I have a piece up at the Washington Post’s Monkey Cage blog on Remembrance Day in Sri Lanka. Here’s an excerpt:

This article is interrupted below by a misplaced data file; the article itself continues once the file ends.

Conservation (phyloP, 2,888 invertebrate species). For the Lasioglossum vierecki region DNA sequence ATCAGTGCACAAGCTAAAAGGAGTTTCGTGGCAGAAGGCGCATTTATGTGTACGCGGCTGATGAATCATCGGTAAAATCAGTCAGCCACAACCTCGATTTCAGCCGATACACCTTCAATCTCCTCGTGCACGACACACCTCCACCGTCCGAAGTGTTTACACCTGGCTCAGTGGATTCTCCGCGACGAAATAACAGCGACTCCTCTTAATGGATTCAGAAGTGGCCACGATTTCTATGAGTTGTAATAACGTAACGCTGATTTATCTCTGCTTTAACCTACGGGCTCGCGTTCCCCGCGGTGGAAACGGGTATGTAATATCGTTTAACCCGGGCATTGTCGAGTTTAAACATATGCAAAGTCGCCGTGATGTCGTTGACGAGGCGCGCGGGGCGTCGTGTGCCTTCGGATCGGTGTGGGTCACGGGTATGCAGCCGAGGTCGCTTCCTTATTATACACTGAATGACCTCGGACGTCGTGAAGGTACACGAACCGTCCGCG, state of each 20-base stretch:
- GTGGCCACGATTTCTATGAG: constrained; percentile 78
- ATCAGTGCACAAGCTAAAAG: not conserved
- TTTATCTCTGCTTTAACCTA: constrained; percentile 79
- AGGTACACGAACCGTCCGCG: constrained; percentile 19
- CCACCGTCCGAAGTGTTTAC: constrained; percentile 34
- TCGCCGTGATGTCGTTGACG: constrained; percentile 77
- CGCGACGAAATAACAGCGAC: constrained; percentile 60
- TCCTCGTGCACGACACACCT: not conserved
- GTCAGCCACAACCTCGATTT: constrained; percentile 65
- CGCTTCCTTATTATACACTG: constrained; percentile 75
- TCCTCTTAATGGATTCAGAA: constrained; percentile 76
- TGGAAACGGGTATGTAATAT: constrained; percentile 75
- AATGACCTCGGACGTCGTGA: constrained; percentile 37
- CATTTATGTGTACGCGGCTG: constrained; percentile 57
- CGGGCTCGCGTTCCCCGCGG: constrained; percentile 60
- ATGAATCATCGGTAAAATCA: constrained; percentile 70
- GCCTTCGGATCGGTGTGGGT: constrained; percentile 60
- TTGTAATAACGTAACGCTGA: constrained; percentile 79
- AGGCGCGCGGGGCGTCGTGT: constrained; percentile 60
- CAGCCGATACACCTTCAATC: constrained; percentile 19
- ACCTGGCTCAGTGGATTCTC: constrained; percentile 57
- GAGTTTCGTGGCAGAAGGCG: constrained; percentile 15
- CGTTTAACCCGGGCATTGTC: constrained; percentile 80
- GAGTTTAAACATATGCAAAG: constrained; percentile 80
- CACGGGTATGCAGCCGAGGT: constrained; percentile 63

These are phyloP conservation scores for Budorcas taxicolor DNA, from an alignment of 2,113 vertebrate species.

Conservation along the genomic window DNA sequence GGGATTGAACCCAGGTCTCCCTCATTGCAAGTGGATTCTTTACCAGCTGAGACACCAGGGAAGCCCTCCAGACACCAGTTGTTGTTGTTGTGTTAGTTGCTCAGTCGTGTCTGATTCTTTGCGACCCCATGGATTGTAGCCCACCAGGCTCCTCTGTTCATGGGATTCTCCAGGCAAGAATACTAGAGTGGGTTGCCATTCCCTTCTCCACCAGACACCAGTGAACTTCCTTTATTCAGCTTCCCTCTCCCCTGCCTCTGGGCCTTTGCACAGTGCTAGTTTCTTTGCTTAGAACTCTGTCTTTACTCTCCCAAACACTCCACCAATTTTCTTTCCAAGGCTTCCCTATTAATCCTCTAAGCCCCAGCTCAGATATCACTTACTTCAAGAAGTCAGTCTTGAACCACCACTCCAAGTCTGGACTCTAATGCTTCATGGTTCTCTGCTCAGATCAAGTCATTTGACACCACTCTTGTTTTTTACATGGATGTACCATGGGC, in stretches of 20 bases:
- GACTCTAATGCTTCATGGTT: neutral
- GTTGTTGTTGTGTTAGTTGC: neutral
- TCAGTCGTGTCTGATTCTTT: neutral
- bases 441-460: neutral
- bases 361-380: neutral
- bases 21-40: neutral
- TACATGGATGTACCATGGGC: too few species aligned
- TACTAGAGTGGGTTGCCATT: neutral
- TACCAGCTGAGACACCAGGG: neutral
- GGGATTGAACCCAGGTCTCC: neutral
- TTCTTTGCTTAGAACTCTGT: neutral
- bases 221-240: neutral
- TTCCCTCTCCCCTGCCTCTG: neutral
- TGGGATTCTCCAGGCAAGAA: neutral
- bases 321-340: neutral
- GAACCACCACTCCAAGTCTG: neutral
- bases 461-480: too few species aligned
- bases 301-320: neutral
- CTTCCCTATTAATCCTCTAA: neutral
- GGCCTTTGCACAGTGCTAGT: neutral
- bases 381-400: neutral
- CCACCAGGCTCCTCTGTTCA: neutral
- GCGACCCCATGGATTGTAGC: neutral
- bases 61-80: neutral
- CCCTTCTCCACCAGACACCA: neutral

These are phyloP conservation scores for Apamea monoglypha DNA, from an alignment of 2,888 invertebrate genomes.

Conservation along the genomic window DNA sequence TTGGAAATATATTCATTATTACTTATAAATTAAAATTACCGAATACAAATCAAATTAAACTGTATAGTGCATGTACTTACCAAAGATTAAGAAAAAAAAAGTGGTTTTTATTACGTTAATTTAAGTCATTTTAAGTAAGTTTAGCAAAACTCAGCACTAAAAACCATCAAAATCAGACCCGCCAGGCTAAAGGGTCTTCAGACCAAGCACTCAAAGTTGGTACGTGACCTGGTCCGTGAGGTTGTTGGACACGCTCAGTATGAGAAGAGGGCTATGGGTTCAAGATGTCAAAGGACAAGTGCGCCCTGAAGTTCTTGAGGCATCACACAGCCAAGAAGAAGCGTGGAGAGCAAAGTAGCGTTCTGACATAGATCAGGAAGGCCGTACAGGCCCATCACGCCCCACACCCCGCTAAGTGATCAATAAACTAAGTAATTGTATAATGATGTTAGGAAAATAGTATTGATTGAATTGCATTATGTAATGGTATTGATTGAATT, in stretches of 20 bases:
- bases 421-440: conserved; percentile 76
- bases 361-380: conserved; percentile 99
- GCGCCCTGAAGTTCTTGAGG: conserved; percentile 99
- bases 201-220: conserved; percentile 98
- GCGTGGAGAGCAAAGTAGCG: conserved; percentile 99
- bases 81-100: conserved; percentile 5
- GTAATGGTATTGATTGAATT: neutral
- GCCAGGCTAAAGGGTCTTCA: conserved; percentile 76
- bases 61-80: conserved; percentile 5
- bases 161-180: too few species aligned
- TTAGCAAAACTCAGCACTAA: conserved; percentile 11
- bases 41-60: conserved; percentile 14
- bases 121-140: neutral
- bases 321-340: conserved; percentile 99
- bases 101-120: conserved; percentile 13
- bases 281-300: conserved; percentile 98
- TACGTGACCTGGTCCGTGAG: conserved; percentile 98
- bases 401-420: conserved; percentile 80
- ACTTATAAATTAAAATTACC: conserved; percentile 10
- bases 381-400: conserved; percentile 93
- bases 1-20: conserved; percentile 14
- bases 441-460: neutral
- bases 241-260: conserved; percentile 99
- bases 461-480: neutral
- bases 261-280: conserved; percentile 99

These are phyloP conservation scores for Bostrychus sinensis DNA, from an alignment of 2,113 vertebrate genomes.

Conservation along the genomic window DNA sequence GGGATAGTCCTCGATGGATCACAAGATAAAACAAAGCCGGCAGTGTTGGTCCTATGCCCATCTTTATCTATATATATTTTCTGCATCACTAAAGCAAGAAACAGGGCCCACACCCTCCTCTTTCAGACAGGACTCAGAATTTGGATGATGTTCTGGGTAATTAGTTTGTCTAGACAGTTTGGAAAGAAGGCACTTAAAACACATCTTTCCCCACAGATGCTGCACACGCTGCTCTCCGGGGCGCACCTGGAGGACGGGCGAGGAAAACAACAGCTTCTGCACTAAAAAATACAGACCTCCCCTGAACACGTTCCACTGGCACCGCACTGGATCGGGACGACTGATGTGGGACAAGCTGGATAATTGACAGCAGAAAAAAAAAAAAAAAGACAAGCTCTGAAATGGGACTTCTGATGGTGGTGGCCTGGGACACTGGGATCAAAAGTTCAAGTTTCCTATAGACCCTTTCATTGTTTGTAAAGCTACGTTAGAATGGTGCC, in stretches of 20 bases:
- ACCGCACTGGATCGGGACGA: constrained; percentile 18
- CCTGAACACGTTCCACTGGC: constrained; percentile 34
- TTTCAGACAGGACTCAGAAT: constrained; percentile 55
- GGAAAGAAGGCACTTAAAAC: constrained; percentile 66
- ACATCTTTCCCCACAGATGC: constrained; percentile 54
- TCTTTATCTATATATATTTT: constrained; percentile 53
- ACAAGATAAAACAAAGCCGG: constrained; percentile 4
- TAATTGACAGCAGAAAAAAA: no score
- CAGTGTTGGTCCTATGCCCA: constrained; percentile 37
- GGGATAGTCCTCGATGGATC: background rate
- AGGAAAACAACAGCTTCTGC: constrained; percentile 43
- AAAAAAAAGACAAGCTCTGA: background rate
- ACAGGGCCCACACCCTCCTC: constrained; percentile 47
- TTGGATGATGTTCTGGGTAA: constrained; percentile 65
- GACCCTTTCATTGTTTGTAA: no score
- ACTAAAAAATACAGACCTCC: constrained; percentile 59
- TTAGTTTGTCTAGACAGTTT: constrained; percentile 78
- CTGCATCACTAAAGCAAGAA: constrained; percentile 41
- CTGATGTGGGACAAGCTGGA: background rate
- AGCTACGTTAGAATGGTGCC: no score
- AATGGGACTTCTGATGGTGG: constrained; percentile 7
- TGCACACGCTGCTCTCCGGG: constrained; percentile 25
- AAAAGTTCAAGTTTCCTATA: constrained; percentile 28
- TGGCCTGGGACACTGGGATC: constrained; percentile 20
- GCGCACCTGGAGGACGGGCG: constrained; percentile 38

The United Nations estimates that as many as 40,000 civilians died in the final assault on the LTTE, and victims’ groups say the fates of more than 100,000 people remain unknown. To those in the south, these crimes may seem distant and forgettable. For families still searching for information about their missing loved ones, though, they’re a glaring fact of everyday life. And if Sri Lanka’s foot-dragging on transitional justice underscores the challenges of pursuing accountability in deeply divided societies, its continuing repression of remembrance suggests something very different: That, in truth, nothing has changed — and the problem isn’t the absence of transitional justice, it’s the absence of transition.